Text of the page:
Should you wash towels before first use? Yes, it’s a good idea to wash new towels before initial use. Manufacturing processes leave residual chemicals and dye on new towels that can cause odors. Washing removes excess dye and helps soften fibers.

Can towels be cleaned in the washing machine? Towels can and should be machine washed. Follow care instructions for water temperature. Use an extra rinse cycle and the recommended amount of detergent. Add vinegar or baking soda periodically for deep cleaning.

How do you get a mildew smell out of towels? To remove mildew odors from towels, do a hot wash with detergent and 1 cup of white vinegar. Then rewash with 1/2 cup baking soda and no detergent. Dry thoroughly right away. Repeat if needed.

Why do my towels smell after washing? If towels smell after washing, bacteria likely lingered in the machine or towel fibers. Re-wash with vinegar and baking soda. Clean your washing machine with hot water and vinegar or bleach. And make sure to dry towels completely.

Can you put towels in the dryer wet? It’s best not to put damp towels directly into the dryer. Allow towels to air dry somewhat before finishing drying in the dryer. Added moisture in the dryer slows drying time and can cause odors.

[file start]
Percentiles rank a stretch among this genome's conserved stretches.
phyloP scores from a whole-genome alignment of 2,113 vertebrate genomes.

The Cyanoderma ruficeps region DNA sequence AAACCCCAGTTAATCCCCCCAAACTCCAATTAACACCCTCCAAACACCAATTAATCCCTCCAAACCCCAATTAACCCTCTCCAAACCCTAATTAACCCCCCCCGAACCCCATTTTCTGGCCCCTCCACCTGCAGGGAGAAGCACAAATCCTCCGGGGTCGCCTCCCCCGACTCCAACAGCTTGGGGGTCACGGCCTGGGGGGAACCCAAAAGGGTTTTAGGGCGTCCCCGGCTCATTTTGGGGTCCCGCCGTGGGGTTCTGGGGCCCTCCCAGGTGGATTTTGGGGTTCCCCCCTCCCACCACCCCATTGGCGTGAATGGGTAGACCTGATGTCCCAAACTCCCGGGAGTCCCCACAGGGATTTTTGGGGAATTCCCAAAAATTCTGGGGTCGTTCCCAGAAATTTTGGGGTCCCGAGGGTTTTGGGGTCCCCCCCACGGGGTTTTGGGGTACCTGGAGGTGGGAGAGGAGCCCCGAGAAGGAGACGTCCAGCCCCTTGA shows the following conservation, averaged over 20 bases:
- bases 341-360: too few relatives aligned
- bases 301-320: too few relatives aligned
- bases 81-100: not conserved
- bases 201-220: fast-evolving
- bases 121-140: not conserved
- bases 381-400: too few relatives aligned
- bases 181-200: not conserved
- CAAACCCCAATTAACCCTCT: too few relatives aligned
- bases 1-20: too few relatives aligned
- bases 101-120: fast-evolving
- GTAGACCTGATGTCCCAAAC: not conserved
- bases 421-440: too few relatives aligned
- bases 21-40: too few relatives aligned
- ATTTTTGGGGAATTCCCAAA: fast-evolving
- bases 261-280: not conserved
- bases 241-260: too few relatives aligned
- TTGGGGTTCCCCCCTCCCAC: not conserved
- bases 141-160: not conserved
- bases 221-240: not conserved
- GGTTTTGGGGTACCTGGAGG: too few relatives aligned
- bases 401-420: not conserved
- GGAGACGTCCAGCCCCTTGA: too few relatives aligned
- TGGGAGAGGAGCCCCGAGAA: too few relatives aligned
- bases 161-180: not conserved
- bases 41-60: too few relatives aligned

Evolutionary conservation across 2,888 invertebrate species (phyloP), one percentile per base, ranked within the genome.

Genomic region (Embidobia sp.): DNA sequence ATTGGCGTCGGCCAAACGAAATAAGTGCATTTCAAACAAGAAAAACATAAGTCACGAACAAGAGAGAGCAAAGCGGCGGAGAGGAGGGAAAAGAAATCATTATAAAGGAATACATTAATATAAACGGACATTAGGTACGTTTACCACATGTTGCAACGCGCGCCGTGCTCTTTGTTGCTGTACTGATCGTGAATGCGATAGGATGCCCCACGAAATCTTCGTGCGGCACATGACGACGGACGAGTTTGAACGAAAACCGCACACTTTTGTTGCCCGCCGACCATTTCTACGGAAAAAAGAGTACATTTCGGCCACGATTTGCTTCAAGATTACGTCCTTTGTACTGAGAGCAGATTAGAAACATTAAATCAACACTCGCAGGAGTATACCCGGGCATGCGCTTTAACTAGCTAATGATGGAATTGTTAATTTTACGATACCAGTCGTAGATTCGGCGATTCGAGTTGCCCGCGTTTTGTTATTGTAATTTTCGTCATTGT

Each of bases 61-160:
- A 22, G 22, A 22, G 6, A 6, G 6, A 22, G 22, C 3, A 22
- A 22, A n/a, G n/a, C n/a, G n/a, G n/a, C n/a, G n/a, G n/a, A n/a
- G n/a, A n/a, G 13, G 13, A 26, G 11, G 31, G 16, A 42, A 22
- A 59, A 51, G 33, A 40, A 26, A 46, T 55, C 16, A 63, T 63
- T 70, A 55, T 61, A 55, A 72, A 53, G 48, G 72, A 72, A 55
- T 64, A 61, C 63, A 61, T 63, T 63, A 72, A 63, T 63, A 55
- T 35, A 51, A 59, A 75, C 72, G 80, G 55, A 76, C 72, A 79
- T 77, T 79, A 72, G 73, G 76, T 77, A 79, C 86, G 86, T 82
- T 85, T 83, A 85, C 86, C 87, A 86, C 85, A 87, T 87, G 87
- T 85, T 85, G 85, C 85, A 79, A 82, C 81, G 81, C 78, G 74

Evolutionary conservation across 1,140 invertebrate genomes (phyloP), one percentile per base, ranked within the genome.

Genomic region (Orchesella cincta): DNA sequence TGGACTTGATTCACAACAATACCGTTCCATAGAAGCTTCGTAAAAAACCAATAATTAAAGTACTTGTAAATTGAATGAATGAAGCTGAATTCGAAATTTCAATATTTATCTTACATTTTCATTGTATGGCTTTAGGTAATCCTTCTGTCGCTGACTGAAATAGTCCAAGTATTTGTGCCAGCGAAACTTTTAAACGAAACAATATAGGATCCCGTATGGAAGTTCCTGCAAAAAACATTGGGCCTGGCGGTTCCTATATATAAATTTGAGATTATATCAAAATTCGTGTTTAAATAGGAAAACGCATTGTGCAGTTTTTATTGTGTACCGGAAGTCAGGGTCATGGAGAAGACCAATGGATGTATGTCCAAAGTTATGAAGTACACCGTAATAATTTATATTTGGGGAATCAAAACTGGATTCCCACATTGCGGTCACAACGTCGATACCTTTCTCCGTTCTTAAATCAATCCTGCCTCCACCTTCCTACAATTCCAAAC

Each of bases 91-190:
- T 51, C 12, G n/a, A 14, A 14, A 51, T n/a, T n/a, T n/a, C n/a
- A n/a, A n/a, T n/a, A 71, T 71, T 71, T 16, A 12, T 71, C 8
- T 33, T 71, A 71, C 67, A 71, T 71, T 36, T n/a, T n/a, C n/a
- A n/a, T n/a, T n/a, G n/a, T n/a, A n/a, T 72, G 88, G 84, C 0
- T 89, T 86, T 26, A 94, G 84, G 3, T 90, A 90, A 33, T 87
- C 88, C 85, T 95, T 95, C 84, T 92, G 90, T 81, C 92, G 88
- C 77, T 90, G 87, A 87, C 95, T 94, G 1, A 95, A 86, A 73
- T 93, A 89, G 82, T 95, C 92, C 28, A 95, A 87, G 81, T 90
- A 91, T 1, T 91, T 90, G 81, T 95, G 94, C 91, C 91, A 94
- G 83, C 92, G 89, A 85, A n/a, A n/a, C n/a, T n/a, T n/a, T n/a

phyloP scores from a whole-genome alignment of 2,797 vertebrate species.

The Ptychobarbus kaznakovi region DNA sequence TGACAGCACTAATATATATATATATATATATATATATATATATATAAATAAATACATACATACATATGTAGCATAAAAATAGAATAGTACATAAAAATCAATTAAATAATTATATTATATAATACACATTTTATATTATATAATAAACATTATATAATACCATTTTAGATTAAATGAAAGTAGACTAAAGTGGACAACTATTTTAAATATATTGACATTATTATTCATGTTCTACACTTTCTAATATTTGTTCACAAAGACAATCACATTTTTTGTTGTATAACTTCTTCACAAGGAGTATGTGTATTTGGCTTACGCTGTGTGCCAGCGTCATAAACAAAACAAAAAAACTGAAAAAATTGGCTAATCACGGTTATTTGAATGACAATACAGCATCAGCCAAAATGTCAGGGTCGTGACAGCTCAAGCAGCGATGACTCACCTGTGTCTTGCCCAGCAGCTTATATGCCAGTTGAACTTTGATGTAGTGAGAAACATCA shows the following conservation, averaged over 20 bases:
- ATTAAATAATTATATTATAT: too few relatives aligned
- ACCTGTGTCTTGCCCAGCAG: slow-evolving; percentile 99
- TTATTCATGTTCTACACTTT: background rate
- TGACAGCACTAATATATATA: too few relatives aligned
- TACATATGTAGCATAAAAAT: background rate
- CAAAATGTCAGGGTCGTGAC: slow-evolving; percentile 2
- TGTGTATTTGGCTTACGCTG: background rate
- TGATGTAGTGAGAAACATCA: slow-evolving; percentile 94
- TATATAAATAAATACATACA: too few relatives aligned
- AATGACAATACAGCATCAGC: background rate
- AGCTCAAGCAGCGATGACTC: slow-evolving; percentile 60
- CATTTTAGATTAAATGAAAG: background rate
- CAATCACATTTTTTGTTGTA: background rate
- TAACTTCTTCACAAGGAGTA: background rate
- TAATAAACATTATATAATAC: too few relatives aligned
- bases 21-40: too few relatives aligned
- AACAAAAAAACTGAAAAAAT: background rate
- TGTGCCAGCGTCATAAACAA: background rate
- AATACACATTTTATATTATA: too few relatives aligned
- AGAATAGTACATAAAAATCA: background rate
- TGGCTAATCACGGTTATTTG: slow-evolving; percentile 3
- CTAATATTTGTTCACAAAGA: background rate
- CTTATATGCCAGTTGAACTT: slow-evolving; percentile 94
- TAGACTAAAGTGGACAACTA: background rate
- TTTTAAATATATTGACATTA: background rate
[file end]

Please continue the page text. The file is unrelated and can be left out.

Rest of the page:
Should you wash and dry towels separately? It’s best to wash and dry towels separately from regular laundry. They require higher heat, more detergent, and extra rinses for thorough cleaning. Washing alone prevents odors from spreading and allows proper drying.

What temperature kills bacteria in towels? Washing towels in 140°F to 150°F water helps kill bacteria like E. coli and salmonella. Water at 160°F and above sanitizes even more thoroughly. Follow care instructions for your towel material and use the hottest recommended water temperature.

Properly washing and drying your towels, keeping them well ventilated between uses, and replacing them regularly are the best ways to avoid unpleasant odors. Follow these tips, and your towels will smell fresh and clean for years to come.

Key Takeaway: Frequently wash bath towels on the hottest setting recommended for the material using an extra rinse cycle. Dry completely and allow airflow between uses. Replace towels yearly.


Towels provide the perfect breeding ground for odor-causing bacteria thanks to their moisture-retaining absorbent fibers. But you’re not stuck living with smelly towels. Now that you know the root causes of towel odors, you can take steps to prevent them.

Be diligent about fully drying towels between each use. Wash towels frequently using hot water, the proper amount of detergent, and an extra rinse cycle. Clean your washing machine regularly. And invest in new high-quality Turkish or Egyptian cotton towels yearly.

Taking a few added measures will keep your towels smelling fresh for all your bathing needs. No more unpleasant odors ruining the clean feeling you get from a nice shower or bath. Use these tips to stop towel smells in their tracks.